[TUHS] Line Terminators in Text Files [

Paul Winalski paul.winalski at gmail.com
Tue Sep 5 03:29:59 AEST 2017


On 9/3/17, Clem Cole <clemc at ccc.com> wrote:
> On Sun, Sep 3, 2017 at 11:08 AM, Warner Losh <imp at bsdimp.com> wrote:
>>
> ​The fun story on that Warner is after years of dogged defense of RMS, when
> C was written for VMS, Cutler had to add Stream I/O.   The moment is was
> released, much (?most?) of customer base (including a lot of internal folks
> like the compiler runtime and DB folks) switched to using it.   It was so
> much easier.​  I never heard Dave back down, but it I used to smile when I
> saw the statistics.
>
Dave Cutler had left the VMS OS group by this time and was
implementing the VAX Code Generator (VCG) as the back end for DEC's
PL/I and C compilers.  He had to do some fancy footwork with buffering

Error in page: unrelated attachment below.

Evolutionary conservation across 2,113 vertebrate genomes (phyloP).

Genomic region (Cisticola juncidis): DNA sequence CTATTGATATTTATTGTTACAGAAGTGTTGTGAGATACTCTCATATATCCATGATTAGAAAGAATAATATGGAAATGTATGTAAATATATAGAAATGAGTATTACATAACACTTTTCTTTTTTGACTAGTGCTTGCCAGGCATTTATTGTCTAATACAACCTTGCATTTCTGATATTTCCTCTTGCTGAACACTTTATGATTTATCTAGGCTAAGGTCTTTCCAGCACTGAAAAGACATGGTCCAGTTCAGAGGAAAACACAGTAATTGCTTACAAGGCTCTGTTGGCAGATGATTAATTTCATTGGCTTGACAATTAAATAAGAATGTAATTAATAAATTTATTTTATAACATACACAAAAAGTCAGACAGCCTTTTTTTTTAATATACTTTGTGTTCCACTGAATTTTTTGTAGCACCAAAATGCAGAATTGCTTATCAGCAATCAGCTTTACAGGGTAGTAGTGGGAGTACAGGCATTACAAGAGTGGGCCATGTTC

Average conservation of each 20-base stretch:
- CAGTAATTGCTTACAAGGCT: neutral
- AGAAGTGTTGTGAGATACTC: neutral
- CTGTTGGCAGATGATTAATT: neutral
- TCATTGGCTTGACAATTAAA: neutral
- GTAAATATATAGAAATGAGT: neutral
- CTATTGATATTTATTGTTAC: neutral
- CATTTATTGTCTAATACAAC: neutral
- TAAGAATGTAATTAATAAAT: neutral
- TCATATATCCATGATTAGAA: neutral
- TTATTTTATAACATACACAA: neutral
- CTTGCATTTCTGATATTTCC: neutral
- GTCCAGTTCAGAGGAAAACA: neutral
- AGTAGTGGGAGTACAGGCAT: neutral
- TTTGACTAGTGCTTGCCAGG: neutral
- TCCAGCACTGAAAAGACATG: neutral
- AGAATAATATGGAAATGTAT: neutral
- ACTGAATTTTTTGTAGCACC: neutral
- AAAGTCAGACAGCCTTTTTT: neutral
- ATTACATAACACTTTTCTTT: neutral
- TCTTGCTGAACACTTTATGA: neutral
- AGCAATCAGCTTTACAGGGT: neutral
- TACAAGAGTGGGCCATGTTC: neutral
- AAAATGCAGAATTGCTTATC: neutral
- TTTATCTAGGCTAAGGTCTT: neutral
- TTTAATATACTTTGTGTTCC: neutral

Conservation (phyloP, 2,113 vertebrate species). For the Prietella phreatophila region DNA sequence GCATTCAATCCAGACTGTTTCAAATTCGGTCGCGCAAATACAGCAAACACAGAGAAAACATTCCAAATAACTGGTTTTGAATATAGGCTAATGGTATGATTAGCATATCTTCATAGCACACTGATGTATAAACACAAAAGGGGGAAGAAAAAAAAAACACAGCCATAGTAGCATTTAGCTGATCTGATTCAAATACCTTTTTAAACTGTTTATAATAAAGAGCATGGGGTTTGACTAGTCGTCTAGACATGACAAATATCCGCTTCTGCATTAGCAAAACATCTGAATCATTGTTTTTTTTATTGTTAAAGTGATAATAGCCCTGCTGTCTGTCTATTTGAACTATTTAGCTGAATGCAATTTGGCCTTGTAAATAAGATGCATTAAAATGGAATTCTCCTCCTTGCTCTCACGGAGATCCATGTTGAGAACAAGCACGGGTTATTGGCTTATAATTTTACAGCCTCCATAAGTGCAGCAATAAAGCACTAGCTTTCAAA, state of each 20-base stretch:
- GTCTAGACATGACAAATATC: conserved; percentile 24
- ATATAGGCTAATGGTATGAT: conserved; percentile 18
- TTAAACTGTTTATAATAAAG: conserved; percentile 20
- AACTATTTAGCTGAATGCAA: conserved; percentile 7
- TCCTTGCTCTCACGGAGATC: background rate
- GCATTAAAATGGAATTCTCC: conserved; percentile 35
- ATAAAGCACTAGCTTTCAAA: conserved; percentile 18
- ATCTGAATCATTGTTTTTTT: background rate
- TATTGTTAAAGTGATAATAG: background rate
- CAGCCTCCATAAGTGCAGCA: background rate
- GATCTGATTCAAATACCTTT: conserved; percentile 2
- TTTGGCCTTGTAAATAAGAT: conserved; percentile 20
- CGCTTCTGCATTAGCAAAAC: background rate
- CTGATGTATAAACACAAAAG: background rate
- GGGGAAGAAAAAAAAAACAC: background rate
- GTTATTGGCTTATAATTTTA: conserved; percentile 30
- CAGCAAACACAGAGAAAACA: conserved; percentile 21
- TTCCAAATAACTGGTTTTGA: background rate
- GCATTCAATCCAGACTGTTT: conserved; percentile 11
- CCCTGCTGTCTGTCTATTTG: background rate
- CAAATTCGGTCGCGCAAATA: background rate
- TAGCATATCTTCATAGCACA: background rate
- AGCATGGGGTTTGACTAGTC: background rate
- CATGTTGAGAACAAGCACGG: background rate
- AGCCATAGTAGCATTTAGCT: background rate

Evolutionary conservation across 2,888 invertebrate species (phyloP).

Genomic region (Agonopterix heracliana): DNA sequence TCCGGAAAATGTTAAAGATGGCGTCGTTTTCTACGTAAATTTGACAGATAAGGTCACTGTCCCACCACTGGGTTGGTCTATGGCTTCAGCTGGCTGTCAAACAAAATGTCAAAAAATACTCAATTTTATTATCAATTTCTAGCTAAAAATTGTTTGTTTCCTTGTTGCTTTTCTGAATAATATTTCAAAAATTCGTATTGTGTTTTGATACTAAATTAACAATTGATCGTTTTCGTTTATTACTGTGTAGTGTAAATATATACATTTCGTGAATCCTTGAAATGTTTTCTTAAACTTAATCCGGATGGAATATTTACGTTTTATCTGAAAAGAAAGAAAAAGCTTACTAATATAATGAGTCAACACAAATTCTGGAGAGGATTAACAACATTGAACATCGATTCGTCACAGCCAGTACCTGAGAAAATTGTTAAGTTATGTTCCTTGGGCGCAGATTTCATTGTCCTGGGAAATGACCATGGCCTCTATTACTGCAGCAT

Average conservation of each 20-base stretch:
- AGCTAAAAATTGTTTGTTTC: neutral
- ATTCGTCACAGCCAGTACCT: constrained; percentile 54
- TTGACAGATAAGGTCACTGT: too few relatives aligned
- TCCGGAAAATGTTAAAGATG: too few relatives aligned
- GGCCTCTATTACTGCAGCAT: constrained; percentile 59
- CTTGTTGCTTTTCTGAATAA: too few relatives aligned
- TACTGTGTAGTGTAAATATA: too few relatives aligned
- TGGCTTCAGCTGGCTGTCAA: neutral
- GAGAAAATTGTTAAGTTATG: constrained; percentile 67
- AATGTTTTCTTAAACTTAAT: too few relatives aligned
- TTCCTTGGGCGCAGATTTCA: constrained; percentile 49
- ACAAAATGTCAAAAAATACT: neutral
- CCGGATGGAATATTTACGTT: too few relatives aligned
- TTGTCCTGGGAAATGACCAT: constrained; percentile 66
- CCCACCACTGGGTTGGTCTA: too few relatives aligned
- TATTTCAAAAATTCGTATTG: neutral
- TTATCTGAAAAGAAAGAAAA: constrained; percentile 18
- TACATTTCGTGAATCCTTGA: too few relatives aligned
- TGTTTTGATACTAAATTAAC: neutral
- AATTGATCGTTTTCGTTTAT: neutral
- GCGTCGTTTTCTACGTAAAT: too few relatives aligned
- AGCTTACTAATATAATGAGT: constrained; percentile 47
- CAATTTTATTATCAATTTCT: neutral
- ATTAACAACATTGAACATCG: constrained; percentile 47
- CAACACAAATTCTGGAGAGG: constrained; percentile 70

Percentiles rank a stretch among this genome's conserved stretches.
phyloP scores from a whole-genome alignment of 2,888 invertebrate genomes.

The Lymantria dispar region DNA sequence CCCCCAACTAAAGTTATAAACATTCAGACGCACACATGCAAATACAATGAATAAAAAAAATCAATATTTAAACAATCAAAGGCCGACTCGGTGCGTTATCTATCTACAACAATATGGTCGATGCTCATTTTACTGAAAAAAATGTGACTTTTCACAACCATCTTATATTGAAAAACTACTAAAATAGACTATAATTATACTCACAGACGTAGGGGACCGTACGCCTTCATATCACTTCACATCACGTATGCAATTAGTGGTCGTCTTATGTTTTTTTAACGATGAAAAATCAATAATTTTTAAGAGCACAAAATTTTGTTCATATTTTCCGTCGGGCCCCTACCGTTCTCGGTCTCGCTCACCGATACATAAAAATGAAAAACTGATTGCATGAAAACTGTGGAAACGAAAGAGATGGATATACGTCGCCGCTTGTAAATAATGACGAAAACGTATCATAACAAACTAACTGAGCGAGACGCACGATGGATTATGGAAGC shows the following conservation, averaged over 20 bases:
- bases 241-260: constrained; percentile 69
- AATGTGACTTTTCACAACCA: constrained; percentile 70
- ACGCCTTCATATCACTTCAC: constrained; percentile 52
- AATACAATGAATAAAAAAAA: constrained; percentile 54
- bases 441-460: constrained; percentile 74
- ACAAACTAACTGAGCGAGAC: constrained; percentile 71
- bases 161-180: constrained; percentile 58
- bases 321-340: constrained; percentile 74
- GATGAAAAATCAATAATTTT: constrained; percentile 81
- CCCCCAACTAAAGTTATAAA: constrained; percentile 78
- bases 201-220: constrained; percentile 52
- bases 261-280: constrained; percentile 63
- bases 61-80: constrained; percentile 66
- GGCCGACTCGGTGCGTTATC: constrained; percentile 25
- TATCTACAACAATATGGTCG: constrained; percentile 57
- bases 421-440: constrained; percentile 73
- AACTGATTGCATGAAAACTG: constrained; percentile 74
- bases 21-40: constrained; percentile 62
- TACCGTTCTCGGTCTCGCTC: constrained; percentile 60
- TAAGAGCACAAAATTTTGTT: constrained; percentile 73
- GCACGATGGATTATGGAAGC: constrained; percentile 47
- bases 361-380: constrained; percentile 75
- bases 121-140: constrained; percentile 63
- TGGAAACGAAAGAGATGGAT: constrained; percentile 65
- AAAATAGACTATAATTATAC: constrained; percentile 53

in the C runtime to implement stream I/O on top of the record-oriented
RMS.  There were plenty of odd edge conditions that couldn't be made
to work properly or efficiently.

The first true stream I/O interface in VAX/VMS was in a device driver
for UNIX-style pipes that I wrote for the DEC Shell product, which was
a Bourne shell implementation for VAX/VMS.  VMS pipes could operate in
either record mode (each QIO write represents a record; each QIO read
returns one record's worth of data) or stream mode (each QIO write is
buffered up as a record until a "write end-of-record" QIO is seen; QIO
reads return the number of bytes requested, or up to the end of a
record, whichever occurs first).

RMS finally got a true stream mode interface circa VAX/VMS version 5,
three releases after the DEC C compiler was first released.

I was once a firm believer in the virtues of a record-oriented I/O
interface such as RMS, but after using UNIX and Linux for several
years I became a convert to stream I/O as the base primitive.  One can
always implement record I/O on top of stream I/O if you want it, but
it's difficult to do it the other way round.

-Paul W.


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